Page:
Dissociation Examples of PTSD and The Struggle of Identity

Dissociation Examples of PTSD and The Struggle of Identity

Dissociation Examples:

Coping habits are varied and layered. They include an emotional part– a default emotion like anger, sadness or fear– and often include a habit that is acted out such as smoking, drinking, eating, excessive organizing, or overwork.

As a result of Post-Traumatic Stress, emotions tend to be layered. At the core of the overwhelming trauma, there will be a dominant emotion. When there is no resolution of that dominant emotion, you will, over time, develop a secondary “coping” emotion as a means of dealing with the overpowering core/root of the emotion.

Dissociation Examples of PTSD, Complex PTSD, and Its Layers

To put this in perspective:

  1. Marie, who has lost her son in a motorcycle accident, has as a core emotion – loss, grief, bereavement (sadness). Because she is unable to contain her sadness, she starts having reactive thoughts such as “Why him? It is not fair!” and a certain edginess in dealing with anything, which is part of an anger response she uses to try to reestablish healthy boundaries and deal with her overwhelming sadness.
  2. Jane, who has been raped and abused, has a core emotion, fear, which is masked by rage and anger.
  3. In terms of developmental issues, when no space has been given to develop as an individual, there is, at the core, a sense of deep anger. This anger, due to fear (coping emotion) of consequences, is often repressed.

It is important to recognize and acknowledge the “layered” emotions; the core emotion, and the emotion that develops to deal with the traumatic overwhelming response. To work towards resolution is to be able to start containing and releasing the core emotion. It is the core emotion which is fueling the habitual “coping” emotion and reenactment.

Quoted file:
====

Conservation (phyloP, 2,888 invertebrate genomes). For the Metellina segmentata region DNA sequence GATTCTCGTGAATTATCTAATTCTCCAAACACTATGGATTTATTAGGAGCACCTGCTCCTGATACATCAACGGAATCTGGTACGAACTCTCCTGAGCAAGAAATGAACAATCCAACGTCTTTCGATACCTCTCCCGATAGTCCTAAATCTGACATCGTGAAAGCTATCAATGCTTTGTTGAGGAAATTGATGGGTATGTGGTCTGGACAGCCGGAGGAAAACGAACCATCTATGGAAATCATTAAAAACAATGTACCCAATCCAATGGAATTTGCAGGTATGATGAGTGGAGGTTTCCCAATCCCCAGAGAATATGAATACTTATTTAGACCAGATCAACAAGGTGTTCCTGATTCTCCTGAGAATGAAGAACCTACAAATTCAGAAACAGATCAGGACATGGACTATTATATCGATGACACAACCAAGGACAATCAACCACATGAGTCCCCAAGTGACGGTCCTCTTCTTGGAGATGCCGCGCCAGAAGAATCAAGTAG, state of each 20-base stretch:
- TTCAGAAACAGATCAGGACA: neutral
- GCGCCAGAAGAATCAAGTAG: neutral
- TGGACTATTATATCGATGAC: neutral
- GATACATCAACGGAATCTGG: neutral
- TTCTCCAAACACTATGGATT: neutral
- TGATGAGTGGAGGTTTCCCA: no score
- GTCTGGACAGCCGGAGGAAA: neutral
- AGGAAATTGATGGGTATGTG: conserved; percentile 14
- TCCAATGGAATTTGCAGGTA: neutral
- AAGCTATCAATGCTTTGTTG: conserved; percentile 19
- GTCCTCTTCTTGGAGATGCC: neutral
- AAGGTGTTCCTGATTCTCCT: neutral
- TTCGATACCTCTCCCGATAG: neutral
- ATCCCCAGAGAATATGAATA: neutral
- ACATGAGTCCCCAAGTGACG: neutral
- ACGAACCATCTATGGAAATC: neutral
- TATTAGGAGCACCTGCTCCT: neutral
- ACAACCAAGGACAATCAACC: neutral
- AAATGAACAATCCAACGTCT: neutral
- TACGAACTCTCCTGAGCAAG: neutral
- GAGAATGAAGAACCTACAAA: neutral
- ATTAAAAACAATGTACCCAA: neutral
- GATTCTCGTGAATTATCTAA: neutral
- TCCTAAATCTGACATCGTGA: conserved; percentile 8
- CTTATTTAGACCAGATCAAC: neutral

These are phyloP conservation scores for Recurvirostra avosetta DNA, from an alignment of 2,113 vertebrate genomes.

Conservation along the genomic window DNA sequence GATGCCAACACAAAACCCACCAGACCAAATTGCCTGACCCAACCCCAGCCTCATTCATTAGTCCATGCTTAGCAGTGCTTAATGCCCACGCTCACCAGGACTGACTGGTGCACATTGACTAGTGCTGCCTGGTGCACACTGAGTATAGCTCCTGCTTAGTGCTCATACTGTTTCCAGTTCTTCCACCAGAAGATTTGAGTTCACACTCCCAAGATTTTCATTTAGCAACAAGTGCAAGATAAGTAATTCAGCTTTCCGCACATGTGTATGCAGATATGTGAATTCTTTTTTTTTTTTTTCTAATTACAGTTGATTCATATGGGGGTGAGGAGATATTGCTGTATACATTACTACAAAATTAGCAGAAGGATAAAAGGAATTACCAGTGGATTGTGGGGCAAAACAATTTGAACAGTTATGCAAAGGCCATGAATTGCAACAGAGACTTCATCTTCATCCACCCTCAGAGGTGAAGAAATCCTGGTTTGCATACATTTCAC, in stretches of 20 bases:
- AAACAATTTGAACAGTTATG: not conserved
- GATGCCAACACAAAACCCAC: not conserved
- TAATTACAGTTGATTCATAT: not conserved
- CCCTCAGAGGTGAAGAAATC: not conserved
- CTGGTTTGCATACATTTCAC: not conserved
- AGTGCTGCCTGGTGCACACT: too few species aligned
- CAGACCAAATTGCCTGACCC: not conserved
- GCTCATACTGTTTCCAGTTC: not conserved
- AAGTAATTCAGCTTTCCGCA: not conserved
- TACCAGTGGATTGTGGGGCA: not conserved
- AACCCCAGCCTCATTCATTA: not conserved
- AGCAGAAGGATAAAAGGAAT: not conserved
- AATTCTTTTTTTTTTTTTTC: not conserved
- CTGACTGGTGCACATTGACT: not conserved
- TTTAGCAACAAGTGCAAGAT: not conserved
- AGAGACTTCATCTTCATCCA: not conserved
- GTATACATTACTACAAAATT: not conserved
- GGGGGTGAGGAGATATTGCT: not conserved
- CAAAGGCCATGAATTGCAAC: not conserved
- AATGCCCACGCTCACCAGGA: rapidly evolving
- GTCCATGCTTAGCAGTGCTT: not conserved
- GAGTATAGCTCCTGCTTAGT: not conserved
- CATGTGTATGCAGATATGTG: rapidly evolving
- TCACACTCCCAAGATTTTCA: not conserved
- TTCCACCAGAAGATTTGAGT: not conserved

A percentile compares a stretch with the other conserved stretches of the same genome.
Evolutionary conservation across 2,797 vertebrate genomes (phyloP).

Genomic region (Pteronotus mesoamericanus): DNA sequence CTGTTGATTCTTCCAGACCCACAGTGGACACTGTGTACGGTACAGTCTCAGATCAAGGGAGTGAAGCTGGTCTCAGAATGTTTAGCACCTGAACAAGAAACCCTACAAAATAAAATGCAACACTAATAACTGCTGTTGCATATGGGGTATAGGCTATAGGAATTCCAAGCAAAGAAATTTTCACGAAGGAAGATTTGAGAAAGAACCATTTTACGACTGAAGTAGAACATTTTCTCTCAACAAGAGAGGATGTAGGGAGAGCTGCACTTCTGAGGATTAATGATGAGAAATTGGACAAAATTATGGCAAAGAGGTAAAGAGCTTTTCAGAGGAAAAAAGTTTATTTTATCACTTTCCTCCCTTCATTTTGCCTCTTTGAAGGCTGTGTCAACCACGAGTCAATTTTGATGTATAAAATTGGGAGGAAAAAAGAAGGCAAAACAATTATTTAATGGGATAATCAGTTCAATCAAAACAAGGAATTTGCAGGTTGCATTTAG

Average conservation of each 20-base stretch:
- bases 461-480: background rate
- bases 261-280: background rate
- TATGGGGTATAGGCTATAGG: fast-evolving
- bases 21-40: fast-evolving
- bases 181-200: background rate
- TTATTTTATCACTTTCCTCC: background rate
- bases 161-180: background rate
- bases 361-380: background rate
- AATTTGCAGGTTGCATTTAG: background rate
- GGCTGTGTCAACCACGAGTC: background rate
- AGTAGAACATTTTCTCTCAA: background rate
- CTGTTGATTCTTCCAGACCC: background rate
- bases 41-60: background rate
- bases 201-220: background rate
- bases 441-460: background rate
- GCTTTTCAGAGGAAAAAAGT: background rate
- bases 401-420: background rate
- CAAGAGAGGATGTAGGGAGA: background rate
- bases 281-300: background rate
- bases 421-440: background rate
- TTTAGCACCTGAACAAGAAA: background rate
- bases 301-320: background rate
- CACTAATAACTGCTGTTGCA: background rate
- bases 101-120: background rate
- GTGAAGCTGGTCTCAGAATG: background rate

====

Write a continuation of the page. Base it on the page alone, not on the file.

Anxiety disorders, for example, often have their core rooted in developmental issues and suppressed anger. It is necessary for you to start to own the anger and be able to assert boundaries. When boundaries are established anxiety and self-esteem issues can be addressed and changed.

The Identity of Post-Traumatic Stress

However, when a coping habit has persisted for a long time, it becomes part of one’s identity structure. Even if you work through the trauma that has created the coping mechanism, the default mechanisms might still be in place.

(Binge) eating, thoughts of “I am not good enough” or “I am never going to be normal,” controlling behavior or anxiety can persist, even if there is an awareness that core emotions have been worked through.

This is one of the crossroads in the therapeutic process. As long as the coping emotion and the habit persist, the danger is thinking that more work has to be done on the post-traumatic stress issue and to unnecessarily keep digging up or revisiting past history. This can be frustrating for both therapist and client.

Recognizing the coping emotion, and bringing into awareness that the persistent coping emotion and coping habit are part of an identity structure, prevents confusion between past history and emotional reconstruction. Furthermore, in order to look at the identity structure, you must also address the sense of control (and safety) that the coping habits have had to deal with in the traumatic overspill, and to do a reality check to see if the need to control is still valid. This is a big one– to let go of control.

The Recovery Process and The Dissociation Examples

Once the latter is realized, the work must then begin to wean you away from control and attachment. Setting new intentions, designing a new lifestyle, and a change of environment contribute to change. Furthermore, creating a socially supportive network of friends can be necessary to curtail your mental references to past hurts. Additionally, as you adapt to a new routine, a certain amount of restraint during the initial phase might have to be put in place.

Lastly, persistent “coping” emotions and related thoughts must be negated in order for you to be able to move away and move on. Negation is to be aware of the “coping” emotion as a necessity of the past rather than of the present or the future, and not to give it further importance; neither suppress nor reject it. Eventually, it is negation that will make a coping emotion part of the past, rather than something that continues in the present.

» Dive deeper into this topic by reading The Trauma Essential Series →

How is recovery and dissociation for you and which of these examples of dissociation you resonated most with? Leave your comment below.

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